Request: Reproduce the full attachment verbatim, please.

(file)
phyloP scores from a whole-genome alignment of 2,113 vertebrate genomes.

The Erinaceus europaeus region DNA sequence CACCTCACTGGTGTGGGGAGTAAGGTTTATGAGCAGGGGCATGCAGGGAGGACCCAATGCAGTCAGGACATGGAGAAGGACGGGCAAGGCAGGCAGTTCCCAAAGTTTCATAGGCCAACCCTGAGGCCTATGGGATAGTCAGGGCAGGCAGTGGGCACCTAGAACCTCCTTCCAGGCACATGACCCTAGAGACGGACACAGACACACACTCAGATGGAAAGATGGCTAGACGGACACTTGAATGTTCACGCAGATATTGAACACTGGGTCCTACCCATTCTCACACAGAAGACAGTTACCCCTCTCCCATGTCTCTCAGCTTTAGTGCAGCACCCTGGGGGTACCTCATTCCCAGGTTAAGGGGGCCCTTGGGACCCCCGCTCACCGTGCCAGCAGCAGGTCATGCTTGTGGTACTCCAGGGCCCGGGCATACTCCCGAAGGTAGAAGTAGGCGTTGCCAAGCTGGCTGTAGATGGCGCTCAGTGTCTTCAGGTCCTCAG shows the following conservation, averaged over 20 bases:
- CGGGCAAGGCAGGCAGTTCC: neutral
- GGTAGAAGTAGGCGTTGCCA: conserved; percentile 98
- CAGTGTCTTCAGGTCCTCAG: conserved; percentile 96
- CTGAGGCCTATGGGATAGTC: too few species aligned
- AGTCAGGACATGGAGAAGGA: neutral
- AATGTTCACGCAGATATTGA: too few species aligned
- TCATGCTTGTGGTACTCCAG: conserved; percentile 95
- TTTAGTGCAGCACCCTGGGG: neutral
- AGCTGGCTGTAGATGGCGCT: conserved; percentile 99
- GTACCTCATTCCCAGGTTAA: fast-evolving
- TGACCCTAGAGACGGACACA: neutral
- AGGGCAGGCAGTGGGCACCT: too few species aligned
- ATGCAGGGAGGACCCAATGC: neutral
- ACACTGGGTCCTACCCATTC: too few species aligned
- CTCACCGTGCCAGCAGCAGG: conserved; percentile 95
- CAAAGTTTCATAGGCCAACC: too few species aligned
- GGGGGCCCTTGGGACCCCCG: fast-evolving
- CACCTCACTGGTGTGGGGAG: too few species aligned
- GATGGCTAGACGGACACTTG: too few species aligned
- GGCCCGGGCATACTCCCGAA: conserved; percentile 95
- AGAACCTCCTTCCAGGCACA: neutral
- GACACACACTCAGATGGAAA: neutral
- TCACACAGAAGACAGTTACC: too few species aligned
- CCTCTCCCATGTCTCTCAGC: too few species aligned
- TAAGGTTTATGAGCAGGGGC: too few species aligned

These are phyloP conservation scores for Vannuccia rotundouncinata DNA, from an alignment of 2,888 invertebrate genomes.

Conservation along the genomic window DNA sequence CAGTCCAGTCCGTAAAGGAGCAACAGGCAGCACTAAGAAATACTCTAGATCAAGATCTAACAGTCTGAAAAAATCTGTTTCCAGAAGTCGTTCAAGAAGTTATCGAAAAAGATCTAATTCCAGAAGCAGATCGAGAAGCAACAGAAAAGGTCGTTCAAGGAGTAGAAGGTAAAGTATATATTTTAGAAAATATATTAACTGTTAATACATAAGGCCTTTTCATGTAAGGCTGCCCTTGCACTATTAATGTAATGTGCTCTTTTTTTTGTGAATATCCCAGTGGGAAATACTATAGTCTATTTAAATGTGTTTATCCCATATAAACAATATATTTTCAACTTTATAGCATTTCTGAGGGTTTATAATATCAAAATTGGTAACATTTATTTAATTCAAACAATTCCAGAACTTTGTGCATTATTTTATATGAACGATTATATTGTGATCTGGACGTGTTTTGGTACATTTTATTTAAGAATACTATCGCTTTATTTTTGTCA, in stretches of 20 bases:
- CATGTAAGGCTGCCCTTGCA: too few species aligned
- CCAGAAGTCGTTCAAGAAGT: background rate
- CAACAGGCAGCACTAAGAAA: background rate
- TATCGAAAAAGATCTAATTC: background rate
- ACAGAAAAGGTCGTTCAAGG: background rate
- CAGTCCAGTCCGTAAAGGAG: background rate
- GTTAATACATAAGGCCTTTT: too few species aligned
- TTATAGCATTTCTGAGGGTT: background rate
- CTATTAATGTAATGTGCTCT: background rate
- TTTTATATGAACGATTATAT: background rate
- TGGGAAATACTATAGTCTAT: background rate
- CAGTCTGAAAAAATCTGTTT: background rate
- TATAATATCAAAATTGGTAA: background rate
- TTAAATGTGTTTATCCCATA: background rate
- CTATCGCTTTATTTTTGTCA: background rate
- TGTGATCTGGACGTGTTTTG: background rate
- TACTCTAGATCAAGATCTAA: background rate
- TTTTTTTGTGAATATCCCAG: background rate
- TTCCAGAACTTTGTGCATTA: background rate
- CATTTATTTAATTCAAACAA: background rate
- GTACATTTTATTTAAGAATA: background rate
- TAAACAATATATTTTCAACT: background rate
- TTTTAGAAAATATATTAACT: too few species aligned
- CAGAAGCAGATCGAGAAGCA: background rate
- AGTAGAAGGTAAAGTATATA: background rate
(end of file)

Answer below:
phyloP scores from a whole-genome alignment of 2,113 vertebrate genomes.

The Erinaceus europaeus region DNA sequence CACCTCACTGGTGTGGGGAGTAAGGTTTATGAGCAGGGGCATGCAGGGAGGACCCAATGCAGTCAGGACATGGAGAAGGACGGGCAAGGCAGGCAGTTCCCAAAGTTTCATAGGCCAACCCTGAGGCCTATGGGATAGTCAGGGCAGGCAGTGGGCACCTAGAACCTCCTTCCAGGCACATGACCCTAGAGACGGACACAGACACACACTCAGATGGAAAGATGGCTAGACGGACACTTGAATGTTCACGCAGATATTGAACACTGGGTCCTACCCATTCTCACACAGAAGACAGTTACCCCTCTCCCATGTCTCTCAGCTTTAGTGCAGCACCCTGGGGGTACCTCATTCCCAGGTTAAGGGGGCCCTTGGGACCCCCGCTCACCGTGCCAGCAGCAGGTCATGCTTGTGGTACTCCAGGGCCCGGGCATACTCCCGAAGGTAGAAGTAGGCGTTGCCAAGCTGGCTGTAGATGGCGCTCAGTGTCTTCAGGTCCTCAG shows the following conservation, averaged over 20 bases:
- CGGGCAAGGCAGGCAGTTCC: neutral
- GGTAGAAGTAGGCGTTGCCA: conserved; percentile 98
- CAGTGTCTTCAGGTCCTCAG: conserved; percentile 96
- CTGAGGCCTATGGGATAGTC: too few species aligned
- AGTCAGGACATGGAGAAGGA: neutral
- AATGTTCACGCAGATATTGA: too few species aligned
- TCATGCTTGTGGTACTCCAG: conserved; percentile 95
- TTTAGTGCAGCACCCTGGGG: neutral
- AGCTGGCTGTAGATGGCGCT: conserved; percentile 99
- GTACCTCATTCCCAGGTTAA: fast-evolving
- TGACCCTAGAGACGGACACA: neutral
- AGGGCAGGCAGTGGGCACCT: too few species aligned
- ATGCAGGGAGGACCCAATGC: neutral
- ACACTGGGTCCTACCCATTC: too few species aligned
- CTCACCGTGCCAGCAGCAGG: conserved; percentile 95
- CAAAGTTTCATAGGCCAACC: too few species aligned
- GGGGGCCCTTGGGACCCCCG: fast-evolving
- CACCTCACTGGTGTGGGGAG: too few species aligned
- GATGGCTAGACGGACACTTG: too few species aligned
- GGCCCGGGCATACTCCCGAA: conserved; percentile 95
- AGAACCTCCTTCCAGGCACA: neutral
- GACACACACTCAGATGGAAA: neutral
- TCACACAGAAGACAGTTACC: too few species aligned
- CCTCTCCCATGTCTCTCAGC: too few species aligned
- TAAGGTTTATGAGCAGGGGC: too few species aligned

These are phyloP conservation scores for Vannuccia rotundouncinata DNA, from an alignment of 2,888 invertebrate genomes.

Conservation along the genomic window DNA sequence CAGTCCAGTCCGTAAAGGAGCAACAGGCAGCACTAAGAAATACTCTAGATCAAGATCTAACAGTCTGAAAAAATCTGTTTCCAGAAGTCGTTCAAGAAGTTATCGAAAAAGATCTAATTCCAGAAGCAGATCGAGAAGCAACAGAAAAGGTCGTTCAAGGAGTAGAAGGTAAAGTATATATTTTAGAAAATATATTAACTGTTAATACATAAGGCCTTTTCATGTAAGGCTGCCCTTGCACTATTAATGTAATGTGCTCTTTTTTTTGTGAATATCCCAGTGGGAAATACTATAGTCTATTTAAATGTGTTTATCCCATATAAACAATATATTTTCAACTTTATAGCATTTCTGAGGGTTTATAATATCAAAATTGGTAACATTTATTTAATTCAAACAATTCCAGAACTTTGTGCATTATTTTATATGAACGATTATATTGTGATCTGGACGTGTTTTGGTACATTTTATTTAAGAATACTATCGCTTTATTTTTGTCA, in stretches of 20 bases:
- CATGTAAGGCTGCCCTTGCA: too few species aligned
- CCAGAAGTCGTTCAAGAAGT: background rate
- CAACAGGCAGCACTAAGAAA: background rate
- TATCGAAAAAGATCTAATTC: background rate
- ACAGAAAAGGTCGTTCAAGG: background rate
- CAGTCCAGTCCGTAAAGGAG: background rate
- GTTAATACATAAGGCCTTTT: too few species aligned
- TTATAGCATTTCTGAGGGTT: background rate
- CTATTAATGTAATGTGCTCT: background rate
- TTTTATATGAACGATTATAT: background rate
- TGGGAAATACTATAGTCTAT: background rate
- CAGTCTGAAAAAATCTGTTT: background rate
- TATAATATCAAAATTGGTAA: background rate
- TTAAATGTGTTTATCCCATA: background rate
- CTATCGCTTTATTTTTGTCA: background rate
- TGTGATCTGGACGTGTTTTG: background rate
- TACTCTAGATCAAGATCTAA: background rate
- TTTTTTTGTGAATATCCCAG: background rate
- TTCCAGAACTTTGTGCATTA: background rate
- CATTTATTTAATTCAAACAA: background rate
- GTACATTTTATTTAAGAATA: background rate
- TAAACAATATATTTTCAACT: background rate
- TTTTAGAAAATATATTAACT: too few species aligned
- CAGAAGCAGATCGAGAAGCA: background rate
- AGTAGAAGGTAAAGTATATA: background rate